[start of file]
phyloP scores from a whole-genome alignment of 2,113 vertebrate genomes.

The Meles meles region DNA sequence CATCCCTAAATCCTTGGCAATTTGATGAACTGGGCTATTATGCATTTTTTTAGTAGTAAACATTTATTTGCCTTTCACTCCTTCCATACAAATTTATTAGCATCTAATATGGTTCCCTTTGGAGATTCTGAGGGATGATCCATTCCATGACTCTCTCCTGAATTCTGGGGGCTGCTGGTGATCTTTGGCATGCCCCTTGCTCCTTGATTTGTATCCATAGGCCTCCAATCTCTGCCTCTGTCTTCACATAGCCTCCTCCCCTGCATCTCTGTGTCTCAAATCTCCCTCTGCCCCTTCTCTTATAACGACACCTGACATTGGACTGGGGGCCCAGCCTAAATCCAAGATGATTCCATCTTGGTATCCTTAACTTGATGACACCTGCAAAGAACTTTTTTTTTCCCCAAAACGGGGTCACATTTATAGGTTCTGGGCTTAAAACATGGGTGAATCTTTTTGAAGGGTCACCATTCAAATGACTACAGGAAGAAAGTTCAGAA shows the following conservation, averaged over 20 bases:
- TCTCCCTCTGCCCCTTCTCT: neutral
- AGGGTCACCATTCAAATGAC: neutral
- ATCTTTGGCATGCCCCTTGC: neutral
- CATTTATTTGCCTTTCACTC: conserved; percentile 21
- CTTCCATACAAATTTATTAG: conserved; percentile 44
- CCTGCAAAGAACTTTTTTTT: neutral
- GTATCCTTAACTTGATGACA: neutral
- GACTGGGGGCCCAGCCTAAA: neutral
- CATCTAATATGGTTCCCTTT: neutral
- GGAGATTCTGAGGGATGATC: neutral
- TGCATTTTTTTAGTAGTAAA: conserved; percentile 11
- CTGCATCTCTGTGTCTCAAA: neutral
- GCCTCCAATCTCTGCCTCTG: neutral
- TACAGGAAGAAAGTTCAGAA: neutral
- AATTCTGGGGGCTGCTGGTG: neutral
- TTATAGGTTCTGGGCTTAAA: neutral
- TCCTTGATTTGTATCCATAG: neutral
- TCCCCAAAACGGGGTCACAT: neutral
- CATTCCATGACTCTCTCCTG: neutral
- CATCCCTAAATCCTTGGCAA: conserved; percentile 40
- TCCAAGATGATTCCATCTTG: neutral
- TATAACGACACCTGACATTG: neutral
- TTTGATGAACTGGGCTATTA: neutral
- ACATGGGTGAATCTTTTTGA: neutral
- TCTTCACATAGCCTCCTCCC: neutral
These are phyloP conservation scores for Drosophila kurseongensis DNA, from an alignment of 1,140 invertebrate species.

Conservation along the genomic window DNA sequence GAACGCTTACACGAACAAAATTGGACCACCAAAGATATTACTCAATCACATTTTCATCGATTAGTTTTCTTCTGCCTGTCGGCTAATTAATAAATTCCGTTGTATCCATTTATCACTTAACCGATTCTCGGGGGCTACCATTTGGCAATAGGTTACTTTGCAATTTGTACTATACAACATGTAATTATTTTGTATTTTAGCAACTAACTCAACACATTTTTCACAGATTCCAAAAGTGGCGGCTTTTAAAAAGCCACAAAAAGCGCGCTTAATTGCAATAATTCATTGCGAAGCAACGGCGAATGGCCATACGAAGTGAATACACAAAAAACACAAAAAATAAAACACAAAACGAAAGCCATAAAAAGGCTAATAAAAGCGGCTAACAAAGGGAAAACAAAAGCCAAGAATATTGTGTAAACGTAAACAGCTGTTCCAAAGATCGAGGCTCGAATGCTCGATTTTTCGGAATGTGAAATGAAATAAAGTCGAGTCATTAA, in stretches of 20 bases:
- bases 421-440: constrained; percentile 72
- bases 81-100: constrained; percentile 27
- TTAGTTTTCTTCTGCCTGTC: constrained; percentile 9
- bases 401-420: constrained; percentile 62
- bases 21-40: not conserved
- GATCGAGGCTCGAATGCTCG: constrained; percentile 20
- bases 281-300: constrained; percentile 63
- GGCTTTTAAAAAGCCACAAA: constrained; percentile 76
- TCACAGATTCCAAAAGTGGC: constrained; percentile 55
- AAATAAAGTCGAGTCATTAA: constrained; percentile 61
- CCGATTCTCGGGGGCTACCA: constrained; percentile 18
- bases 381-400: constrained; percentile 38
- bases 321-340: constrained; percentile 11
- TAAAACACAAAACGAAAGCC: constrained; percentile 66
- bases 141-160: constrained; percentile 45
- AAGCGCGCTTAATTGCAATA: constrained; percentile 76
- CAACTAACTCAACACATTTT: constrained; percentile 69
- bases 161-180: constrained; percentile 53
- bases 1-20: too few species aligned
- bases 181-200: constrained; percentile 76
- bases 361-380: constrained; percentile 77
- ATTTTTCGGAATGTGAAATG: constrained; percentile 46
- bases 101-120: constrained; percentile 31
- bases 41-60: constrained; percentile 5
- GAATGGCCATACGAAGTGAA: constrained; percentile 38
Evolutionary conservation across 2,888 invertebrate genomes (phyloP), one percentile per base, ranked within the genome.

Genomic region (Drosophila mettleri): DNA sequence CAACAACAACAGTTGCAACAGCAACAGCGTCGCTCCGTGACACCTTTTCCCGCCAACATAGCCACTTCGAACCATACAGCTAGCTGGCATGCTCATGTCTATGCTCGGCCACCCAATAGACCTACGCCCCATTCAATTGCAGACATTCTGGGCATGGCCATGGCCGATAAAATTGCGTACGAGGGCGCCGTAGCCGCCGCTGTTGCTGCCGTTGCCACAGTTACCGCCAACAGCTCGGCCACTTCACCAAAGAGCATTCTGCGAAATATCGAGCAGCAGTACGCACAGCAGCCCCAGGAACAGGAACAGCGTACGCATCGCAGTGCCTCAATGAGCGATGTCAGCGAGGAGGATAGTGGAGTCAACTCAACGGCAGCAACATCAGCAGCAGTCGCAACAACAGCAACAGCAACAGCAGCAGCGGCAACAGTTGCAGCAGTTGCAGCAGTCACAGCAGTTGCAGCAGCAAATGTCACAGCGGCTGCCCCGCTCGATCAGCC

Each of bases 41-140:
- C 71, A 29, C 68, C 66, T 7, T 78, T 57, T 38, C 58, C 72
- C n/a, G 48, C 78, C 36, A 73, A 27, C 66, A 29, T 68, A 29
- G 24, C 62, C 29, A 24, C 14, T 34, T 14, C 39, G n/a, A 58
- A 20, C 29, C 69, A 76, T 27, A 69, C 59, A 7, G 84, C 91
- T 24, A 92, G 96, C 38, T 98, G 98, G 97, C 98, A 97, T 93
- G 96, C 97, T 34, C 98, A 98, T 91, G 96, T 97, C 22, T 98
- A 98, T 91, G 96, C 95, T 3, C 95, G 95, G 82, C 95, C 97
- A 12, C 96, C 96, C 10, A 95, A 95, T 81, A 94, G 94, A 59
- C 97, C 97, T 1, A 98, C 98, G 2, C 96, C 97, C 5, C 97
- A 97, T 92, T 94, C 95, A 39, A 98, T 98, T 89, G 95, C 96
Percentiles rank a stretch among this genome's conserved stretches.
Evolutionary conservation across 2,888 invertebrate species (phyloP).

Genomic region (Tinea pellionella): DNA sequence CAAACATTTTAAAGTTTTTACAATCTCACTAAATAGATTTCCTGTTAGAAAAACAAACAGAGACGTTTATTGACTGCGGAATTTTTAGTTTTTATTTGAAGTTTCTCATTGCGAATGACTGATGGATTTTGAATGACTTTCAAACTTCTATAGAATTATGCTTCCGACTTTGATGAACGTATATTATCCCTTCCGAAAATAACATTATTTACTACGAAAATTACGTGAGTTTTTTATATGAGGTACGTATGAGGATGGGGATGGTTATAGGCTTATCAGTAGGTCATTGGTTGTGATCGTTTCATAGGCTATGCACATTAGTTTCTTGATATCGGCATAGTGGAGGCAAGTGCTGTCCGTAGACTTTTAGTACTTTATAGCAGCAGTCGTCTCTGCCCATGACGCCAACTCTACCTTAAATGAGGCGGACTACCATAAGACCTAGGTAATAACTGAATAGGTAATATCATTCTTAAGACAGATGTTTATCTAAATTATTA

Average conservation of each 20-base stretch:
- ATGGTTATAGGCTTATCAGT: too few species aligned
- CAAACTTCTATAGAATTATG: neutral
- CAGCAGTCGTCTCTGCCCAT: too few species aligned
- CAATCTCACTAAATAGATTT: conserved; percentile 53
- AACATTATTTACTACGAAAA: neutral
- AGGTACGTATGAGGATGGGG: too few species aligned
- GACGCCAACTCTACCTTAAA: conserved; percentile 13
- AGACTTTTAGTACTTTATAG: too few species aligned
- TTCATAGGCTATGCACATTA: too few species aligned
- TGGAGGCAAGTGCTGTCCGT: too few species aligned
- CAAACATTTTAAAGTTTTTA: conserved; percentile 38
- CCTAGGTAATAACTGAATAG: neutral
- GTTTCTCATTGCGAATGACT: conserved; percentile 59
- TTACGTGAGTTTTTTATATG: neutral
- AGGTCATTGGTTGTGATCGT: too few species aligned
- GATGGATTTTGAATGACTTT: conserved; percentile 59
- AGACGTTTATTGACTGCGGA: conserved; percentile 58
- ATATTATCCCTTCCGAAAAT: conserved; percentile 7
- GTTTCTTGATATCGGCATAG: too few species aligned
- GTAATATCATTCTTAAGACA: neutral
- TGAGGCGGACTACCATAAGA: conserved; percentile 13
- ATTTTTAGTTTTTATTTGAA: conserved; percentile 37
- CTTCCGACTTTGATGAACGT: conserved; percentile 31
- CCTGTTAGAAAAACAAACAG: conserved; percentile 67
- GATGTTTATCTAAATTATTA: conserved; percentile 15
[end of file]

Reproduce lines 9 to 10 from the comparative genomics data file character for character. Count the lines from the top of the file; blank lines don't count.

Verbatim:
- GTATCCTTAACTTGATGACA: neutral
- GACTGGGGGCCCAGCCTAAA: neutral